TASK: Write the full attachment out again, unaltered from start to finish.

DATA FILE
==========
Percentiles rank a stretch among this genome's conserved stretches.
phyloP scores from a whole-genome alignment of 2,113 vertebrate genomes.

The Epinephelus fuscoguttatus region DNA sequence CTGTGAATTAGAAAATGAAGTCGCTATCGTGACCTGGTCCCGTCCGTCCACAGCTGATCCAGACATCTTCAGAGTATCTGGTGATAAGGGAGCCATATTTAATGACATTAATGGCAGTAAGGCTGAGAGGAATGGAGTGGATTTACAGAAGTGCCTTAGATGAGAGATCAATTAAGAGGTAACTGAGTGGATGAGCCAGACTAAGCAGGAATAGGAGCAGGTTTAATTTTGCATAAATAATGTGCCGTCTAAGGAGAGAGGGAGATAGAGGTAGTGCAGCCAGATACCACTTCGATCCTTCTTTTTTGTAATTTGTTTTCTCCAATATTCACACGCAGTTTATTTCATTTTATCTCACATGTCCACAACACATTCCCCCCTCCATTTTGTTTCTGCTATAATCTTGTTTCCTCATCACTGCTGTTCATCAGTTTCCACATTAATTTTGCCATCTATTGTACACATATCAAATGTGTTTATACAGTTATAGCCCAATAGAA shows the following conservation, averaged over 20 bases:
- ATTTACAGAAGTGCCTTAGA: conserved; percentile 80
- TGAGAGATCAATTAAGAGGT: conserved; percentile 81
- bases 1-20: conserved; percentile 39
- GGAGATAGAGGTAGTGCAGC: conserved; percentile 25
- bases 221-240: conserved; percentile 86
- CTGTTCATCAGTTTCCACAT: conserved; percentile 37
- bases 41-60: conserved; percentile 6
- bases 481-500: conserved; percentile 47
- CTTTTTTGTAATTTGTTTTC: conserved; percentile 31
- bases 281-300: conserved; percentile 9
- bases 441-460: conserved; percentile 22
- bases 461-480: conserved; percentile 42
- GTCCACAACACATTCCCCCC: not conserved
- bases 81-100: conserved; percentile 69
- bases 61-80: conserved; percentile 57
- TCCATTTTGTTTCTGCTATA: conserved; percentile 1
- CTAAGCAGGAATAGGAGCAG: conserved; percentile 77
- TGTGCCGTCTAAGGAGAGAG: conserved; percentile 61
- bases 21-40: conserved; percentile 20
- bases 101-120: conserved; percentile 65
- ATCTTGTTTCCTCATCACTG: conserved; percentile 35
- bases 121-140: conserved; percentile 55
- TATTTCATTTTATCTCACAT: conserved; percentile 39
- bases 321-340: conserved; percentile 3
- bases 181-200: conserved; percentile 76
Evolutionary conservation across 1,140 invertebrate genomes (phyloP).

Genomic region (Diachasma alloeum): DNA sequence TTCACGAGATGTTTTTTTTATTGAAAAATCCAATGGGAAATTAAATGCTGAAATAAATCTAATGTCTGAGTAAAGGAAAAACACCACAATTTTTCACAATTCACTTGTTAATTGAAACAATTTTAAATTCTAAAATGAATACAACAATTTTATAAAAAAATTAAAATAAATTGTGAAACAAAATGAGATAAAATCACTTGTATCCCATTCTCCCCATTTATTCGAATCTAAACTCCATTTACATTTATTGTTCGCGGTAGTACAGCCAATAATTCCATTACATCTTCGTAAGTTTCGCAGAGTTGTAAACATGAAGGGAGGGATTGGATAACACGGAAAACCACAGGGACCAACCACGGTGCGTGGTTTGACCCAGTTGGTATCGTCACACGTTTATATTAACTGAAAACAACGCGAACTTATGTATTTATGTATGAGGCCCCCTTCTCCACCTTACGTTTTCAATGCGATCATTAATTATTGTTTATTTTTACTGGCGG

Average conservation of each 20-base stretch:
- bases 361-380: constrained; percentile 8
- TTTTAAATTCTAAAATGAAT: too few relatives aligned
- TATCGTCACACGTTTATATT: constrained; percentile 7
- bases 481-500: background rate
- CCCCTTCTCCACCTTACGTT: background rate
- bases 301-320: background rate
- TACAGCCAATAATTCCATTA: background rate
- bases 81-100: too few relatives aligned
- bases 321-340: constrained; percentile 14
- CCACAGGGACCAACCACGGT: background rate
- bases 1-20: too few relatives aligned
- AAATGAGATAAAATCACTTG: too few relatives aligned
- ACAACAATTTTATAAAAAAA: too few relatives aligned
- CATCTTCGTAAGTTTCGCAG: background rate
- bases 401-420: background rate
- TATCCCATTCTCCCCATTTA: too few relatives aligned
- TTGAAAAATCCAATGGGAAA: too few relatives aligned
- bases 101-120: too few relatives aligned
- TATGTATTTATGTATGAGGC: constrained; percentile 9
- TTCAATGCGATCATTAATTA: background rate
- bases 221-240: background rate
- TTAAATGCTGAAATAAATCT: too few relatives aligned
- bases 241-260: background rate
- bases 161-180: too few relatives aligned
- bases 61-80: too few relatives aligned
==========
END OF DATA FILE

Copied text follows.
Percentiles rank a stretch among this genome's conserved stretches.
phyloP scores from a whole-genome alignment of 2,113 vertebrate genomes.

The Epinephelus fuscoguttatus region DNA sequence CTGTGAATTAGAAAATGAAGTCGCTATCGTGACCTGGTCCCGTCCGTCCACAGCTGATCCAGACATCTTCAGAGTATCTGGTGATAAGGGAGCCATATTTAATGACATTAATGGCAGTAAGGCTGAGAGGAATGGAGTGGATTTACAGAAGTGCCTTAGATGAGAGATCAATTAAGAGGTAACTGAGTGGATGAGCCAGACTAAGCAGGAATAGGAGCAGGTTTAATTTTGCATAAATAATGTGCCGTCTAAGGAGAGAGGGAGATAGAGGTAGTGCAGCCAGATACCACTTCGATCCTTCTTTTTTGTAATTTGTTTTCTCCAATATTCACACGCAGTTTATTTCATTTTATCTCACATGTCCACAACACATTCCCCCCTCCATTTTGTTTCTGCTATAATCTTGTTTCCTCATCACTGCTGTTCATCAGTTTCCACATTAATTTTGCCATCTATTGTACACATATCAAATGTGTTTATACAGTTATAGCCCAATAGAA shows the following conservation, averaged over 20 bases:
- ATTTACAGAAGTGCCTTAGA: conserved; percentile 80
- TGAGAGATCAATTAAGAGGT: conserved; percentile 81
- bases 1-20: conserved; percentile 39
- GGAGATAGAGGTAGTGCAGC: conserved; percentile 25
- bases 221-240: conserved; percentile 86
- CTGTTCATCAGTTTCCACAT: conserved; percentile 37
- bases 41-60: conserved; percentile 6
- bases 481-500: conserved; percentile 47
- CTTTTTTGTAATTTGTTTTC: conserved; percentile 31
- bases 281-300: conserved; percentile 9
- bases 441-460: conserved; percentile 22
- bases 461-480: conserved; percentile 42
- GTCCACAACACATTCCCCCC: not conserved
- bases 81-100: conserved; percentile 69
- bases 61-80: conserved; percentile 57
- TCCATTTTGTTTCTGCTATA: conserved; percentile 1
- CTAAGCAGGAATAGGAGCAG: conserved; percentile 77
- TGTGCCGTCTAAGGAGAGAG: conserved; percentile 61
- bases 21-40: conserved; percentile 20
- bases 101-120: conserved; percentile 65
- ATCTTGTTTCCTCATCACTG: conserved; percentile 35
- bases 121-140: conserved; percentile 55
- TATTTCATTTTATCTCACAT: conserved; percentile 39
- bases 321-340: conserved; percentile 3
- bases 181-200: conserved; percentile 76
Evolutionary conservation across 1,140 invertebrate genomes (phyloP).

Genomic region (Diachasma alloeum): DNA sequence TTCACGAGATGTTTTTTTTATTGAAAAATCCAATGGGAAATTAAATGCTGAAATAAATCTAATGTCTGAGTAAAGGAAAAACACCACAATTTTTCACAATTCACTTGTTAATTGAAACAATTTTAAATTCTAAAATGAATACAACAATTTTATAAAAAAATTAAAATAAATTGTGAAACAAAATGAGATAAAATCACTTGTATCCCATTCTCCCCATTTATTCGAATCTAAACTCCATTTACATTTATTGTTCGCGGTAGTACAGCCAATAATTCCATTACATCTTCGTAAGTTTCGCAGAGTTGTAAACATGAAGGGAGGGATTGGATAACACGGAAAACCACAGGGACCAACCACGGTGCGTGGTTTGACCCAGTTGGTATCGTCACACGTTTATATTAACTGAAAACAACGCGAACTTATGTATTTATGTATGAGGCCCCCTTCTCCACCTTACGTTTTCAATGCGATCATTAATTATTGTTTATTTTTACTGGCGG

Average conservation of each 20-base stretch:
- bases 361-380: constrained; percentile 8
- TTTTAAATTCTAAAATGAAT: too few relatives aligned
- TATCGTCACACGTTTATATT: constrained; percentile 7
- bases 481-500: background rate
- CCCCTTCTCCACCTTACGTT: background rate
- bases 301-320: background rate
- TACAGCCAATAATTCCATTA: background rate
- bases 81-100: too few relatives aligned
- bases 321-340: constrained; percentile 14
- CCACAGGGACCAACCACGGT: background rate
- bases 1-20: too few relatives aligned
- AAATGAGATAAAATCACTTG: too few relatives aligned
- ACAACAATTTTATAAAAAAA: too few relatives aligned
- CATCTTCGTAAGTTTCGCAG: background rate
- bases 401-420: background rate
- TATCCCATTCTCCCCATTTA: too few relatives aligned
- TTGAAAAATCCAATGGGAAA: too few relatives aligned
- bases 101-120: too few relatives aligned
- TATGTATTTATGTATGAGGC: constrained; percentile 9
- TTCAATGCGATCATTAATTA: background rate
- bases 221-240: background rate
- TTAAATGCTGAAATAAATCT: too few relatives aligned
- bases 241-260: background rate
- bases 161-180: too few relatives aligned
- bases 61-80: too few relatives aligned